I am looking forward to taking in the wonder of the north and reflecting on what I can bring back to my community of the richness of the land and the people who’ve made their home there for generations.

My commitment to serve the God that loves me and I love and this moment in Canadian history lead me to actively stand in solidarity with my Indigenous neighbours and to move more fully toward the basis on which original treaties were signed – the sharing of the territories we live on and walking alongside one another. There are many ways that modern societies seem to have lost their way and being exposed more intimately to a civilization that has lived sustainably on this land now called Canada for thousands of years may enable us all to open our eyes to what ails us and give us the insight to move together in ways that bring blessing to all life on earth.

 

Israel Cooper

I was born in the United States, but my family moved to Canada in 1994 so my Dad could pastor Meadowvale CRC, a growing church in Mississauga. In our years at Meadowvale my brother and sister were born, and the members of the church became our extended family. 

My siblings and I attended a local Catholic elementary school near our church. This is one of my earliest memories of interacting in community with a group of people who had a (albeit only slightly) different religion and faith than I had. In high school, the classes I grew most interested in were world religions, anthropology, and world history. Then came the difficult time of choosing my major, and which university I wanted to attend. Despite my interest learning about different cultures, studying history and examining structures of society, I chose to study Kinesiology. I knew that I wanted to become part of a group that was working towards helping others through the health care system. I graduated from the University of Western Ontario with an honours specialization degree in Kinesiology in the spring of 2015.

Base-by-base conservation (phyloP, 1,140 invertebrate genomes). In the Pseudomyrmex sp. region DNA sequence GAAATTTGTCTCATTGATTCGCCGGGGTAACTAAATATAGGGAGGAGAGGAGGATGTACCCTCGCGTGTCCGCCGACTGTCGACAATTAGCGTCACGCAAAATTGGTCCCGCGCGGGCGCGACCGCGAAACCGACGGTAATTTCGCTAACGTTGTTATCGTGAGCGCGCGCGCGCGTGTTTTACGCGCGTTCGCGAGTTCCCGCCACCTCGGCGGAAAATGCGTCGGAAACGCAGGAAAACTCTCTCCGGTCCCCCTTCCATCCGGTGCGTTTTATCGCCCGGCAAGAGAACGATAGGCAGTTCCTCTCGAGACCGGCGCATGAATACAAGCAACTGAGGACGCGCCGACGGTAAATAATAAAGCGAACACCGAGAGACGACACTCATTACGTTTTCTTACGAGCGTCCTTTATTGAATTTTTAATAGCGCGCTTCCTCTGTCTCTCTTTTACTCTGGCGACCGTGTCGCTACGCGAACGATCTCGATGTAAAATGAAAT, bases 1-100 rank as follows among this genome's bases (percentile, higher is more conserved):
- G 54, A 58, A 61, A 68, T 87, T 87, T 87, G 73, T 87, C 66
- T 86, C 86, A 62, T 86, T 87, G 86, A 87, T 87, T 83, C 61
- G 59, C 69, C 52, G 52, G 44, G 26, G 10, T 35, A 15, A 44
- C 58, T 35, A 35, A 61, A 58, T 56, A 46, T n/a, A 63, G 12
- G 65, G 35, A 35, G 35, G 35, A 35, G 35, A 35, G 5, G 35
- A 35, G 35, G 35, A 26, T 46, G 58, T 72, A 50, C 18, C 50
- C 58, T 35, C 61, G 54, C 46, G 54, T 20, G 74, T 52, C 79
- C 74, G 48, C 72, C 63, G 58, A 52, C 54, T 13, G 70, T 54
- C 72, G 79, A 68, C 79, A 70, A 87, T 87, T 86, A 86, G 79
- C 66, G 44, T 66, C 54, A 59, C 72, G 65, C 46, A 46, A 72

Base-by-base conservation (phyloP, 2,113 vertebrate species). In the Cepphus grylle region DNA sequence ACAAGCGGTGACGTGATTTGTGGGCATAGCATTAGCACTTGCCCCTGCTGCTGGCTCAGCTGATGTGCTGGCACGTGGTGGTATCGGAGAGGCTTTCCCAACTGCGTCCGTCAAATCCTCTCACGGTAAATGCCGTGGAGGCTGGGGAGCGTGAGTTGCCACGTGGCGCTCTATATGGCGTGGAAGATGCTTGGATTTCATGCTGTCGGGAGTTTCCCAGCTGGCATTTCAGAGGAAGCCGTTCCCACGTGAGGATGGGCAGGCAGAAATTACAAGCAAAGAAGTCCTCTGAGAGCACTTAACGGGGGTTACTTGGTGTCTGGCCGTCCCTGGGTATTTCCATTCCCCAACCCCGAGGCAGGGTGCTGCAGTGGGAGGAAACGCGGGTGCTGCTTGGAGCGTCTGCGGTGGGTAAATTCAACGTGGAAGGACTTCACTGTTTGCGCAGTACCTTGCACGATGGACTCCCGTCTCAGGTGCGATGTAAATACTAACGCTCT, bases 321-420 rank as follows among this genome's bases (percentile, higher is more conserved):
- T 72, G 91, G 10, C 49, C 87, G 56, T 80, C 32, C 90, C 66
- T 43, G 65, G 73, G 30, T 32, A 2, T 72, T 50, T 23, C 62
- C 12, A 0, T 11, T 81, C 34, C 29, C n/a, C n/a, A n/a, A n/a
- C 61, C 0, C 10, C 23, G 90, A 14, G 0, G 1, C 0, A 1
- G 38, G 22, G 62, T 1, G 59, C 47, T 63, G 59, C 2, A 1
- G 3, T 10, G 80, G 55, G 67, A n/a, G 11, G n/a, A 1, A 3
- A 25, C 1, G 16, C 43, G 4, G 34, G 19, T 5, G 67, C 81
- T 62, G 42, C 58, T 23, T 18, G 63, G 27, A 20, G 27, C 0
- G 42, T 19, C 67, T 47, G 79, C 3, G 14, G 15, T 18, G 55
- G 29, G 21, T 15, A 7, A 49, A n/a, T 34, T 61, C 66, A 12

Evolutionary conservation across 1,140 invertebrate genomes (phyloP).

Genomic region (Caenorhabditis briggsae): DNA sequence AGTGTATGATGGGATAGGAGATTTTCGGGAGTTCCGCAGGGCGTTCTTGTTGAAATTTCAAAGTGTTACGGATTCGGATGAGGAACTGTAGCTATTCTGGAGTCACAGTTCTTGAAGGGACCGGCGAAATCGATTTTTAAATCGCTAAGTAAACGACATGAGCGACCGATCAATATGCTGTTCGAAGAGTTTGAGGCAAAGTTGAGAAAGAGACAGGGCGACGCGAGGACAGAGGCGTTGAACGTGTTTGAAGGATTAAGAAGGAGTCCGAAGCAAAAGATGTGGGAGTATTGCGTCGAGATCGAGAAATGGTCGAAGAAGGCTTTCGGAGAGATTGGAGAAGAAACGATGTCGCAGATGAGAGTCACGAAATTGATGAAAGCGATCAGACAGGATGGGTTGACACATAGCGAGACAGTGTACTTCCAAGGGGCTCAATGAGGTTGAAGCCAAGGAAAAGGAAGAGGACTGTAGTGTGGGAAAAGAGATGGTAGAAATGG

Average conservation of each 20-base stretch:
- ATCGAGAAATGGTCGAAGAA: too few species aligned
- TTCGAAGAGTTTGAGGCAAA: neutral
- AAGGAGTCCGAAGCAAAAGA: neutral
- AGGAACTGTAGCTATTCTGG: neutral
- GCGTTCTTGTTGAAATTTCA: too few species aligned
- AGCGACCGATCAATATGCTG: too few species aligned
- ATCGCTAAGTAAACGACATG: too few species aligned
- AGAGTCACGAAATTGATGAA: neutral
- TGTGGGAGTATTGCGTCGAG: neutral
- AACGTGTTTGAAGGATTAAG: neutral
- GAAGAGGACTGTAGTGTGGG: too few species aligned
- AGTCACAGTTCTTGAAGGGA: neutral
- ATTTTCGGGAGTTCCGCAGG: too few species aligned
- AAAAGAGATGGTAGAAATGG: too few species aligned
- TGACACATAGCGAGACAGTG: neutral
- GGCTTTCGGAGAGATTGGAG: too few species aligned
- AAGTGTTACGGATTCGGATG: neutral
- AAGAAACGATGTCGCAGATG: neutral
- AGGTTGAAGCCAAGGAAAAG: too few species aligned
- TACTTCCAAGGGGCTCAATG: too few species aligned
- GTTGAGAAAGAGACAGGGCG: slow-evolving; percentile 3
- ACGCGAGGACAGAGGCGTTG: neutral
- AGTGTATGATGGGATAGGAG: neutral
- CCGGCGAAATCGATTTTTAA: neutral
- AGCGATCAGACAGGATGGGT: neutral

While attending Western, I often chose First Nations studies as my elective courses. My parents have a history and shared interest in working with First Nations people, and my church has been very involved in building relationships with the First Nations in Mississauga. Personally, the more I learn about the different groups of First Nations in Canada and their ties to the land, the more I fall in love with these rich cultural groups. I believe we as the church and citizens of Canada have so much to learn from First Nations people. I also believe that building relationships between and within our groups will be important for change to happen.

Since graduation, I have been trying to find my next path in life. With my education in health care and passion for helping the oppressed, I was very eager to start working. However, I couldn’t seem to find jobs that fit my interests or a place where I wanted to grow my career. I decided to take the year off to figure out my next steps, or what we call in sports my game plan. It was because of this time off that I was able to join the Youth Ambassador of Reconciliation Program to KI. As soon as I heard what the trip was about, I knew it would fit in perfectly with who I am, and what I want to start doing with my career.

The amazing opportunity to live on a First Nations reserve and learn from the community is something I believe will be emotionally and spiritually moving. The first hand experiences we will have on this trip will be something I remember for my entire life. The cultural education and the knowledge I hope to absorb will help me grow as a person, and is also something I can use as inspiration as I move forward in finding a job and choosing a career. The moments that have made me grow most as a person thus far have been times when I was open to learning from someone else, and when I have allowed myself to experience certain things from another person’s perspective. As the anticipation for this trip builds, I feel utterly blessed that I am loved by a God who always looks out for me and listens to my prayers.

 

Hear more reflections and pictures from Israel and Thea, as they are posted, by liking the Facebook page of the Canadian Aboriginal Ministry Committee